Although legislatures remain free to decide how much discretion in sentencing should be reposed in the judge or jury in noncapital cases, the plurality opinion in Woodson, after [p604] reviewing the historical repudiation of mandatory sentencing in capital cases, 428 U.S. at 289-298, concluded that
in capital cases the fundamental respect for humanity underlying the Eighth Amendment . . . requires consideration of the character and record of the individual offender and the circumstances of the particular offense as a constitutionally indispensable part of the process of inflicting the penalty of death.
Id. at 304. That declaration rested "on the predicate that the penalty of death is qualitatively different" from any other sentence. Id. at 305. We are satisfied that this qualitative difference between death and other penalties calls for a greater degree of reliability when the death sentence is imposed. The mandatory death penalty statute in Woodson was held invalid because it permitted no consideration of "relevant facets of the character and record of the individual offender or the circumstances of the particular offense." Id. at 304. The plurality did not attempt to indicate, however, which facets of an offender or his offense it deemed "relevant" in capital sentencing or what degree of consideration of "relevant facets" it would require.
We are now faced with those questions, and we conclude that the Eighth and Fourteenth Amendments require that the sentencer, in all but the rarest kind of capital case, [n11] not be precluded from considering, as a mitigating factor, any aspect of a defendant's character or record and any of the circumstances of the offense that the defendant proffers as a basis for a sentence less than death. [n12] We recognize that, in noncapital [p605] cases, the established practice of individualized sentences rests not on constitutional commands, but on public policy enacted into statutes. The considerations that account for the wide acceptance of individualization of sentences in noncapital cases surely cannot be thought less important in capital cases. Given that the imposition of death by public authority is so profoundly different from all other penalties, we cannot avoid the conclusion that an individualized decision is essential in capital cases. The need for treating each defendant in a capital case with that degree of respect due the uniqueness of the individual is far more important than in noncapital cases. A variety of flexible techniques -- probation, parole, work furloughs, to name a few -- and various postconviction remedies may be available to modify an initial sentence of confinement in noncapital cases. The nonavailability of corrective or modifying mechanisms with respect to an executed capital sentence underscores the need for individualized consideration as a constitutional requirement in imposing the death sentence. [n13]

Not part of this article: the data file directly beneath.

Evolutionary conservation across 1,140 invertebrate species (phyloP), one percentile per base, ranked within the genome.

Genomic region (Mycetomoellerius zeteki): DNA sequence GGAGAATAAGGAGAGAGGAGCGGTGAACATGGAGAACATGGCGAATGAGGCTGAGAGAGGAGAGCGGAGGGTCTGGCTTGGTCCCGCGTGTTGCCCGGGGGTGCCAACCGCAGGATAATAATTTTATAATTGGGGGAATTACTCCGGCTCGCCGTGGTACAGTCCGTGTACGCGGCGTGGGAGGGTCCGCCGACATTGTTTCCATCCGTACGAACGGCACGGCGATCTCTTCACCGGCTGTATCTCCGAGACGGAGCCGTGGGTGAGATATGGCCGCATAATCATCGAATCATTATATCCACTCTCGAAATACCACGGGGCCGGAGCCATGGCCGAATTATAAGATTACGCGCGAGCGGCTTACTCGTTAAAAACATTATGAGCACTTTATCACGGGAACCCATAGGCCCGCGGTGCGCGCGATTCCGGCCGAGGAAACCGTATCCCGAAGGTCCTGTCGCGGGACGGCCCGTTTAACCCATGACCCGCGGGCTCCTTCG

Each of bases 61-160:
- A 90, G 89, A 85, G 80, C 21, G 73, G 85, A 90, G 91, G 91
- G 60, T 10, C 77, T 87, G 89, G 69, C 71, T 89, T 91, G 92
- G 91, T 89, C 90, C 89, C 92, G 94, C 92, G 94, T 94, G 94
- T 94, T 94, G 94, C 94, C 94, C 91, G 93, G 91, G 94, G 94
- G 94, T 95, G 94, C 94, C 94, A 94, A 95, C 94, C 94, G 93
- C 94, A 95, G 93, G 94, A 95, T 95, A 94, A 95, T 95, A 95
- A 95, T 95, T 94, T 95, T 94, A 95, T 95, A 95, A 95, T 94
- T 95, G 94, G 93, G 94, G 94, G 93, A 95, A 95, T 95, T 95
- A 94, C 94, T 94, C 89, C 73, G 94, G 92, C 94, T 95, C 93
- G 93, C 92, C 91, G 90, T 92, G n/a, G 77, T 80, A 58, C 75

There is no perfect procedure for deciding in which cases governmental authority should be used to impose death. But a statute that prevents the sentencer in all capital cases from giving independent mitigating weight to aspects of the defendant's character and record and to circumstances of the offense proffered in mitigation creates the risk that the death penalty will be imposed in spite of factors which may call for a less severe penalty. When the choice is between life and death, that risk is unacceptable and incompatible with the commands of the Eighth and Fourteenth Amendments. [p606]
The Ohio death penalty statute does not permit the type of individualized consideration of mitigating factors we now hold to be required by the Eighth and Fourteenth Amendments in capital cases. Its constitutional infirmities can best be understood by comparing it with the statutes upheld in Gregg, Proffitt, and Jurek.
In upholding the Georgia statute in Gregg, JUSTICES STEWART, POWELL, and STEVENS noted that the statute permitted the jury "to consider any aggravating or mitigating circumstances," see Gregg, 428 U.S. at 206, and that the Georgia Supreme Court had approved "open and far-ranging argument" in presentence hearings, id. at 203. [n14] Although the Florida statute approved in Proffitt contained a list of mitigating factors, six Members of this Court assumed, in approving the statute, that the range of mitigating factors listed in the statute was not exclusive. [n15] Jurek involved a Texas statute which made no explicit reference to mitigating factors. 428 U.S. at 272. Rather, the jury was required to answer three [p607] questions in the sentencing process, the second of which was "whether there is a probability that the defendant would commit criminal acts of violence that would constitute a continuing threat to society." Tex.Code Crim.Proc., Art. 37.071(b) (Supp. 1971976); see 428 U.S. at 269. The statute survived the petitioner's Eighth and Fourteenth Amendment attack because three Justices concluded that the Texas Court of Criminal Appeals had broadly interpreted the second question -- despite its facial narrowness -- so as to permit the sentencer to consider "whatever mitigating circumstances" the defendant might be able to show. Id. at 272-273 (opinion of STEWART, POWELL, and STEVENS, JJ.), citing and quoting, Jurek v. State, 522 S.W.2d 934, 939-940 (Tex.Crim.App. 1975). None of the statutes we sustained in Gregg and the companion cases clearly operated at that time to prevent the sentencer from considering any aspect of the defendant's character and record or any circumstances of his offense as an independently mitigating factor.